CNN Steubenville coverage shows media’s problem covering rape

The widespread criticism of CNN’s coverage of the Steubenville rape convictions highlights the deeply problematic ways most mainstream American media outlets approached the story, according to Mallary Jean Tenore at Poynter. On Monday, a petition asking CNN to apologize for its coverage of the Steubenville convictions–which many saw as apologetic for the rapists–gained more than 30,000 signatures on

(SEE MORE: CNN, Fox News, MSNBC Air Name Of Steubenville Rape Victim)

Tenore’s post shows how, given the limited access the media had to information about the victim, the narrative surrounding the suspects became increasingly warped. She argues that many journalists lost sight of the important complexities of the story and its implications on “rape culture.”

“There’s no doubt that covering rape is difficult,” Tenore says. “[I]t takes time and resources to report on the nuances of the crime, offer context about how common rape is, and explore both sides of the story. But that’s exactly the kind of reporting we need more of.”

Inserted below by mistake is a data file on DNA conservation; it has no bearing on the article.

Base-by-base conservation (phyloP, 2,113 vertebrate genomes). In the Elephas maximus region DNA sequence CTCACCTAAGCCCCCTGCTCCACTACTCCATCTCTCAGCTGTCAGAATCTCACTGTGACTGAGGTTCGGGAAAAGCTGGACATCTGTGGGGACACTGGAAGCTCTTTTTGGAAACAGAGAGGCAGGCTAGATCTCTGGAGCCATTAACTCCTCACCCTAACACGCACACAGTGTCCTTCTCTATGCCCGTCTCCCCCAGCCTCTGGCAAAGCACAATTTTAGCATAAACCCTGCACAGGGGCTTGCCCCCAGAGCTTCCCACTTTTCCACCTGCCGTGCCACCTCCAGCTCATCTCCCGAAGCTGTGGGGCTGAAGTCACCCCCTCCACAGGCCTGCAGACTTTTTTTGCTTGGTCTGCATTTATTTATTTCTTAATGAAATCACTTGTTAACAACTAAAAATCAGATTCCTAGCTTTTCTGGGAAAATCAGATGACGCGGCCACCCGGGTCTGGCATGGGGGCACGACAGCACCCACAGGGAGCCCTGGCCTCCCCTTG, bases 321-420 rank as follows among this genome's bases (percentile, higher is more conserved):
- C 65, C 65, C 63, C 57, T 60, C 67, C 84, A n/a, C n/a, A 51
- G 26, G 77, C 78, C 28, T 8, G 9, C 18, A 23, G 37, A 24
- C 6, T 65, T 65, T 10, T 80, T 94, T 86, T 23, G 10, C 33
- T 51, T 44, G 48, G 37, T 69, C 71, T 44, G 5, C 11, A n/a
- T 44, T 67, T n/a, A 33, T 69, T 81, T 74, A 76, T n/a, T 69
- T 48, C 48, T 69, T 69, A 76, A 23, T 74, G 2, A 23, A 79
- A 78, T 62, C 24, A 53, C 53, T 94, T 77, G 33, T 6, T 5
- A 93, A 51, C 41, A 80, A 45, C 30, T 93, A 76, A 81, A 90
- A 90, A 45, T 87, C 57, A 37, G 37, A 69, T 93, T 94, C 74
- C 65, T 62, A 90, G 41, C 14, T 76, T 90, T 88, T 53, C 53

Many have said that if it hadn’t been for the efforts of bloggers and the hacker activist group Anonymous, it’s possible the rape allegations may have never been investigated. The New York Times profiled the efforts of blogger Alexandria Goddard, who grew up in Steubenville and helped piece together much of the social media constellation that became crucial in identifying suspects.

Tenore’s Poynter post also showcases Yahoo Sports’ Dan Wetzel, who analyzed the football team’s influence in the town where “a culture of extreme arrogance collapse[d] in two tearful rape convictions.”

(SEE MORE: Gawker’s post railing against CNN’s interest in the “promising futures” of the rapists.)

About Michael Juliani

Michael Juliani is a senior studying Print and Digital Journalism at USC's Annenberg School for Communication and Journalism. He's a senior news editor and executive producer for Neon Tommy and an associate editor and contributor for the Online Journalism Review. His writing has appeared in the Los Angeles Times and the Huffington Post, among other places.